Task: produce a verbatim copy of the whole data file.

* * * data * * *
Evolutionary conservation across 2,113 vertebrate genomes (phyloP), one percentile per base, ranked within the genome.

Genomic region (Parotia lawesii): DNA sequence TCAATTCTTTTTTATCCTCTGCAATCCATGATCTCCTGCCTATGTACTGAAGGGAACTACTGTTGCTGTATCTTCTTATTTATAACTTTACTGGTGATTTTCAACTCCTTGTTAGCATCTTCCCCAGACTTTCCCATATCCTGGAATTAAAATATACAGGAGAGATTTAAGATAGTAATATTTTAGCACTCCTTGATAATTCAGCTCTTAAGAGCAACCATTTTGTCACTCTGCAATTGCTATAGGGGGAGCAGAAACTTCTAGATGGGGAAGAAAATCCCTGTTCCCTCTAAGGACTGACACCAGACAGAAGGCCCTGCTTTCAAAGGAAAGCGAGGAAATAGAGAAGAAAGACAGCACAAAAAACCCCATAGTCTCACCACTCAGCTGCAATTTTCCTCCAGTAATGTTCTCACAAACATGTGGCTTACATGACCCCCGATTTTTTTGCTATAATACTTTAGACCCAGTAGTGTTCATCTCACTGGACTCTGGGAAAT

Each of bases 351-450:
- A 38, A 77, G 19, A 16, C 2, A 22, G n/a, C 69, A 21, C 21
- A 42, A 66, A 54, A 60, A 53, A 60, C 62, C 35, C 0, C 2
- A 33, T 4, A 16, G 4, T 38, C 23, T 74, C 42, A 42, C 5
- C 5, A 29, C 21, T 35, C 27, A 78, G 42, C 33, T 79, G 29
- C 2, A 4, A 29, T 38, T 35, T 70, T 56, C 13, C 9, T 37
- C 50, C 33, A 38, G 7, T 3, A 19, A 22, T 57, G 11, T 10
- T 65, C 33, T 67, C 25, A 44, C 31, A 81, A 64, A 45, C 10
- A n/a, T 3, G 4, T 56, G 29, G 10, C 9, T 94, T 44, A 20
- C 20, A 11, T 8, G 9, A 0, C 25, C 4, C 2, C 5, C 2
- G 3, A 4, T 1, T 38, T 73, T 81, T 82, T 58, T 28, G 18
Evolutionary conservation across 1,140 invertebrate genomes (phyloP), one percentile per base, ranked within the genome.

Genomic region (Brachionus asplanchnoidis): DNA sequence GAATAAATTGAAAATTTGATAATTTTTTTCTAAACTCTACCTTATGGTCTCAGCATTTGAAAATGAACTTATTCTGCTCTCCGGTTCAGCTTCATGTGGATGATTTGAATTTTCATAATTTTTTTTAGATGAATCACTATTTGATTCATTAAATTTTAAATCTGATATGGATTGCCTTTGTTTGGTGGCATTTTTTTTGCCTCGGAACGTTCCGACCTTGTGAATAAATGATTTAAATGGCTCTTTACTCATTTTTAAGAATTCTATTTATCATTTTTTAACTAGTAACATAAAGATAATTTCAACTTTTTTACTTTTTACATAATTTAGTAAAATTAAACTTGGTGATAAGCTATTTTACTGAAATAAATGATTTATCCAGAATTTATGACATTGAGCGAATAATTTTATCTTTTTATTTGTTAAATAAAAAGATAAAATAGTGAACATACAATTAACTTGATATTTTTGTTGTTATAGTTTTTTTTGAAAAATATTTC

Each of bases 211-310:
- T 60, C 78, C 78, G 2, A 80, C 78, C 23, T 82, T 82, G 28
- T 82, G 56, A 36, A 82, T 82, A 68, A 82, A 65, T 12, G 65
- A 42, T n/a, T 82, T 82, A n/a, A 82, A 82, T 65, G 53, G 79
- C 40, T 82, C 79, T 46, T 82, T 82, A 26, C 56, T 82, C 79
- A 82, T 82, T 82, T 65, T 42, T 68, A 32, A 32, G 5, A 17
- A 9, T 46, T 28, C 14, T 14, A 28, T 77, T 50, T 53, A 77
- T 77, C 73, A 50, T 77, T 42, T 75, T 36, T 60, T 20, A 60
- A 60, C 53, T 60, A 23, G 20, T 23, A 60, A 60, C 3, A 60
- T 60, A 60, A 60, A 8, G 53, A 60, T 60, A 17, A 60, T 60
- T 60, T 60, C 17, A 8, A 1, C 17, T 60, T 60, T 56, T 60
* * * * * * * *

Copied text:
Evolutionary conservation across 2,113 vertebrate genomes (phyloP), one percentile per base, ranked within the genome.

Genomic region (Parotia lawesii): DNA sequence TCAATTCTTTTTTATCCTCTGCAATCCATGATCTCCTGCCTATGTACTGAAGGGAACTACTGTTGCTGTATCTTCTTATTTATAACTTTACTGGTGATTTTCAACTCCTTGTTAGCATCTTCCCCAGACTTTCCCATATCCTGGAATTAAAATATACAGGAGAGATTTAAGATAGTAATATTTTAGCACTCCTTGATAATTCAGCTCTTAAGAGCAACCATTTTGTCACTCTGCAATTGCTATAGGGGGAGCAGAAACTTCTAGATGGGGAAGAAAATCCCTGTTCCCTCTAAGGACTGACACCAGACAGAAGGCCCTGCTTTCAAAGGAAAGCGAGGAAATAGAGAAGAAAGACAGCACAAAAAACCCCATAGTCTCACCACTCAGCTGCAATTTTCCTCCAGTAATGTTCTCACAAACATGTGGCTTACATGACCCCCGATTTTTTTGCTATAATACTTTAGACCCAGTAGTGTTCATCTCACTGGACTCTGGGAAAT

Each of bases 351-450:
- A 38, A 77, G 19, A 16, C 2, A 22, G n/a, C 69, A 21, C 21
- A 42, A 66, A 54, A 60, A 53, A 60, C 62, C 35, C 0, C 2
- A 33, T 4, A 16, G 4, T 38, C 23, T 74, C 42, A 42, C 5
- C 5, A 29, C 21, T 35, C 27, A 78, G 42, C 33, T 79, G 29
- C 2, A 4, A 29, T 38, T 35, T 70, T 56, C 13, C 9, T 37
- C 50, C 33, A 38, G 7, T 3, A 19, A 22, T 57, G 11, T 10
- T 65, C 33, T 67, C 25, A 44, C 31, A 81, A 64, A 45, C 10
- A n/a, T 3, G 4, T 56, G 29, G 10, C 9, T 94, T 44, A 20
- C 20, A 11, T 8, G 9, A 0, C 25, C 4, C 2, C 5, C 2
- G 3, A 4, T 1, T 38, T 73, T 81, T 82, T 58, T 28, G 18
Evolutionary conservation across 1,140 invertebrate genomes (phyloP), one percentile per base, ranked within the genome.

Genomic region (Brachionus asplanchnoidis): DNA sequence GAATAAATTGAAAATTTGATAATTTTTTTCTAAACTCTACCTTATGGTCTCAGCATTTGAAAATGAACTTATTCTGCTCTCCGGTTCAGCTTCATGTGGATGATTTGAATTTTCATAATTTTTTTTAGATGAATCACTATTTGATTCATTAAATTTTAAATCTGATATGGATTGCCTTTGTTTGGTGGCATTTTTTTTGCCTCGGAACGTTCCGACCTTGTGAATAAATGATTTAAATGGCTCTTTACTCATTTTTAAGAATTCTATTTATCATTTTTTAACTAGTAACATAAAGATAATTTCAACTTTTTTACTTTTTACATAATTTAGTAAAATTAAACTTGGTGATAAGCTATTTTACTGAAATAAATGATTTATCCAGAATTTATGACATTGAGCGAATAATTTTATCTTTTTATTTGTTAAATAAAAAGATAAAATAGTGAACATACAATTAACTTGATATTTTTGTTGTTATAGTTTTTTTTGAAAAATATTTC

Each of bases 211-310:
- T 60, C 78, C 78, G 2, A 80, C 78, C 23, T 82, T 82, G 28
- T 82, G 56, A 36, A 82, T 82, A 68, A 82, A 65, T 12, G 65
- A 42, T n/a, T 82, T 82, A n/a, A 82, A 82, T 65, G 53, G 79
- C 40, T 82, C 79, T 46, T 82, T 82, A 26, C 56, T 82, C 79
- A 82, T 82, T 82, T 65, T 42, T 68, A 32, A 32, G 5, A 17
- A 9, T 46, T 28, C 14, T 14, A 28, T 77, T 50, T 53, A 77
- T 77, C 73, A 50, T 77, T 42, T 75, T 36, T 60, T 20, A 60
- A 60, C 53, T 60, A 23, G 20, T 23, A 60, A 60, C 3, A 60
- T 60, A 60, A 60, A 8, G 53, A 60, T 60, A 17, A 60, T 60
- T 60, T 60, C 17, A 8, A 1, C 17, T 60, T 60, T 56, T 60